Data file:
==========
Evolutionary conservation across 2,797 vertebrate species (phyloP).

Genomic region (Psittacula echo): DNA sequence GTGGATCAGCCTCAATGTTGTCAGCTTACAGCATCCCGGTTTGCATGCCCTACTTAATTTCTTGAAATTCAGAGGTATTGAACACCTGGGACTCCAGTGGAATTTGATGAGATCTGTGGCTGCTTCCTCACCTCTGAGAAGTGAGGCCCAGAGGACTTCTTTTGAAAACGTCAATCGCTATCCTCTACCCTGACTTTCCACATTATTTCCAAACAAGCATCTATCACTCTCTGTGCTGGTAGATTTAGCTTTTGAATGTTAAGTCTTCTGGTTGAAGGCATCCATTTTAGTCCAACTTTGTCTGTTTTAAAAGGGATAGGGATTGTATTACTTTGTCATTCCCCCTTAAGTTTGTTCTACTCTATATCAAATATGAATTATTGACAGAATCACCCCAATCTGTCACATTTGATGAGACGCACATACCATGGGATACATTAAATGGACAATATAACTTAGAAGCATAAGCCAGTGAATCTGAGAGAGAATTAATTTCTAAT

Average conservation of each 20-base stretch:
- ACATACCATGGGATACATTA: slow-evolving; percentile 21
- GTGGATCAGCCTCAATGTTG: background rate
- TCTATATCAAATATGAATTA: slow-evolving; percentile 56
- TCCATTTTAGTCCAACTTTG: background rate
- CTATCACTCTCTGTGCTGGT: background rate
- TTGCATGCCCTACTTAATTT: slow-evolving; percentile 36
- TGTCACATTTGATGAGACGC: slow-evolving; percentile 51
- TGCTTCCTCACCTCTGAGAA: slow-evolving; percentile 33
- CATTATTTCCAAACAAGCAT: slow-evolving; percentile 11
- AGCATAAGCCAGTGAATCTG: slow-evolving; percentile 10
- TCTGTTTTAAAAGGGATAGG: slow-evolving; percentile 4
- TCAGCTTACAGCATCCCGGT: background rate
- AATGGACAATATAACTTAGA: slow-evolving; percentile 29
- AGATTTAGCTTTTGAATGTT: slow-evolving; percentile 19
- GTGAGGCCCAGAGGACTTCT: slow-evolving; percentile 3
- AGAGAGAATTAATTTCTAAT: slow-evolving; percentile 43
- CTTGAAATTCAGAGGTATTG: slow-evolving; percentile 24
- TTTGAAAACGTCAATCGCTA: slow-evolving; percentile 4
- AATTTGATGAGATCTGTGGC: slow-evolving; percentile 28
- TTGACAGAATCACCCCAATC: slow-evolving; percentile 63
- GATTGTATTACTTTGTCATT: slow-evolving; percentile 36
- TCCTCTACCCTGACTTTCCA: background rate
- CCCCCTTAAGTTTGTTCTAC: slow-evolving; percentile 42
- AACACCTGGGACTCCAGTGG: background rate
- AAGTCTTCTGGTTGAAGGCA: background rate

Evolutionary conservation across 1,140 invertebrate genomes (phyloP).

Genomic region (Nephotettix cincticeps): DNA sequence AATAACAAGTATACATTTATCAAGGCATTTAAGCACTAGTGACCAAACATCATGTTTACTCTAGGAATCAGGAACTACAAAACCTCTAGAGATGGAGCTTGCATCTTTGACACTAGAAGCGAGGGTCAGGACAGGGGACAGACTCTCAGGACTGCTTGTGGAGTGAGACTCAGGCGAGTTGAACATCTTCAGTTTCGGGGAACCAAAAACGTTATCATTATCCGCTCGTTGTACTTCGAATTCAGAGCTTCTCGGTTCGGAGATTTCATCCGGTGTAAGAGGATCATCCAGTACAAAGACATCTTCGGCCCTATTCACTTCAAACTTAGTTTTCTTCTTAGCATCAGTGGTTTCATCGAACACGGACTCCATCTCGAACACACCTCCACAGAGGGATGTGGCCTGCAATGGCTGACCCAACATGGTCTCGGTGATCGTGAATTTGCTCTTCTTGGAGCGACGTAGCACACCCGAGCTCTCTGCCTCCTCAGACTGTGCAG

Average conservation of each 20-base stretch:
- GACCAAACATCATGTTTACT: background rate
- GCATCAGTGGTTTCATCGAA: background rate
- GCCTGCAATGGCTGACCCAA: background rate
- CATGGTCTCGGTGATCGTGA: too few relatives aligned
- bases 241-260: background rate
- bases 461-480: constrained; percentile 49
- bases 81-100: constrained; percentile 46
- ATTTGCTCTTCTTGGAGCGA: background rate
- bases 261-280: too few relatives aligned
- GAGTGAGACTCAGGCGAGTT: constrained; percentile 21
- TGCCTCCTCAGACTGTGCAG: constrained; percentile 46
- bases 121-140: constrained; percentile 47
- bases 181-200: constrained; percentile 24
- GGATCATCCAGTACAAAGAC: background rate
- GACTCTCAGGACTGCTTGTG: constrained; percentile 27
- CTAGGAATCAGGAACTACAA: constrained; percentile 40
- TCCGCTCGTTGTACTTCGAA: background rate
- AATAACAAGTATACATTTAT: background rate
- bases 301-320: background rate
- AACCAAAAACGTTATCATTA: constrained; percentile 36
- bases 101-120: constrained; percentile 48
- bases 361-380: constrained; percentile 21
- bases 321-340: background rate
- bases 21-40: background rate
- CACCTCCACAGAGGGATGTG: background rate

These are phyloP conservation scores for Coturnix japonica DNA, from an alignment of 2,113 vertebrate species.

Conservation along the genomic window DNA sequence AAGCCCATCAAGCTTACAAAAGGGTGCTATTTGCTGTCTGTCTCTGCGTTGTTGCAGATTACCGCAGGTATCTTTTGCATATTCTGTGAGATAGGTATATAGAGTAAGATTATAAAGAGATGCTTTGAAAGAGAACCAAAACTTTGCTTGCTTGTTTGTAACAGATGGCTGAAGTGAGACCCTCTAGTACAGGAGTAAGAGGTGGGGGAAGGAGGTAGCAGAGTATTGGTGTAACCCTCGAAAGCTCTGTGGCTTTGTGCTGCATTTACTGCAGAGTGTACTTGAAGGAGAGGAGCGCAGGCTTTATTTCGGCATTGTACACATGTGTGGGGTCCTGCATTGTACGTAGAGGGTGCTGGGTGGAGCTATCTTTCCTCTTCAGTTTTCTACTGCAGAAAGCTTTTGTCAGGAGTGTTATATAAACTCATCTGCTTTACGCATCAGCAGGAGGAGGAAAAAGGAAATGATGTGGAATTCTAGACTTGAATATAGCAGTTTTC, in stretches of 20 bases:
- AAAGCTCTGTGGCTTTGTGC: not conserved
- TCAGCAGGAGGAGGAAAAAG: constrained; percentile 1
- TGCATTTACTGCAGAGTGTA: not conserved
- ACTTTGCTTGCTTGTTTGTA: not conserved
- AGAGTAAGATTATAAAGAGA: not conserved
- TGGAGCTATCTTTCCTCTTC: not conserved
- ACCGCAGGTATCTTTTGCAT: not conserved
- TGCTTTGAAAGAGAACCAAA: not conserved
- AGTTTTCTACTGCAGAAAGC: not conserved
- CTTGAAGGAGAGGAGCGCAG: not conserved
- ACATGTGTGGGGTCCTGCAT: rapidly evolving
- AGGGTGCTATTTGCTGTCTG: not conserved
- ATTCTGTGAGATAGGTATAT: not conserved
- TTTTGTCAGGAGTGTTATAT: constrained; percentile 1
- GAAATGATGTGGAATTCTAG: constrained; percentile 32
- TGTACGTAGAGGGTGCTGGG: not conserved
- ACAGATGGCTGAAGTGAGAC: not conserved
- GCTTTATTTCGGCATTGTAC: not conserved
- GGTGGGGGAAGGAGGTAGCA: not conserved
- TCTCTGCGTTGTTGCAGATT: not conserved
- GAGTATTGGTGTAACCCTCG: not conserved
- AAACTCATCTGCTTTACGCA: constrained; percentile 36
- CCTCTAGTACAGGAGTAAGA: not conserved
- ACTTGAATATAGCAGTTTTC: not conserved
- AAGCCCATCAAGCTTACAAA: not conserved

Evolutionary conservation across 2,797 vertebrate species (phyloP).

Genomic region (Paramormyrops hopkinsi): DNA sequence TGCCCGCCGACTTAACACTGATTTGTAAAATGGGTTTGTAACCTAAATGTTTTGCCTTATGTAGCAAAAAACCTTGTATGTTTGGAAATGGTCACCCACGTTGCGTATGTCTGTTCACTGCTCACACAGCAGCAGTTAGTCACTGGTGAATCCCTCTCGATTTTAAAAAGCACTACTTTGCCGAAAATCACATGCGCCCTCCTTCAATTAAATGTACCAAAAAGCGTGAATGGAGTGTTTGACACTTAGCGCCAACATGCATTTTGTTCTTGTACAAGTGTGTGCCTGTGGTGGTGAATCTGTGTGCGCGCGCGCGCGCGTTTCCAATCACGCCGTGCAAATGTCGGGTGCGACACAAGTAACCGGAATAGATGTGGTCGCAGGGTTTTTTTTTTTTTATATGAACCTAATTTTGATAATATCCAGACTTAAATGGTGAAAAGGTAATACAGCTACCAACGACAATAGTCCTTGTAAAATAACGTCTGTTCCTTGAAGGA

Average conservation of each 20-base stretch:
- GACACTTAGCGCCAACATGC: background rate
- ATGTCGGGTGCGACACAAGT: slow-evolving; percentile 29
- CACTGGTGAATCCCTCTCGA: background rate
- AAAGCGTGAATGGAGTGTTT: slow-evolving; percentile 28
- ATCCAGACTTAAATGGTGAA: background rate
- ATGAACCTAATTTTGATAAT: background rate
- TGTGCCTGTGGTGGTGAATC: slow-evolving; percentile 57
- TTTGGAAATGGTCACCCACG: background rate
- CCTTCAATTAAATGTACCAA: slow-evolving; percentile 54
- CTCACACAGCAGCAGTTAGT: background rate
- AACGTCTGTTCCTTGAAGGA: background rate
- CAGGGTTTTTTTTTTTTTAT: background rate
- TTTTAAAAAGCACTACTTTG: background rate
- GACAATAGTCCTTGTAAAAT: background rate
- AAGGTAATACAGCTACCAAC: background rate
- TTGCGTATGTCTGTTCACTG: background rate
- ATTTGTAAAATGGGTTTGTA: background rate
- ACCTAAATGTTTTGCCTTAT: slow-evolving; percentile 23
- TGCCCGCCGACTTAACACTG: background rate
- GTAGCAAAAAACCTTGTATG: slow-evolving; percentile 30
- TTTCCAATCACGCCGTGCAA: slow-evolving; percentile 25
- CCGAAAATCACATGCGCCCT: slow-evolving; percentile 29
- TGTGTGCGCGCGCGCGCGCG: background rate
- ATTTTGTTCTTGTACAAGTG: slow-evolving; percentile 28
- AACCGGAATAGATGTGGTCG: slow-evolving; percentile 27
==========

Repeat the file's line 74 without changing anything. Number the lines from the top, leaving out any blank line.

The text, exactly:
- TGTACGTAGAGGGTGCTGGG: not conserved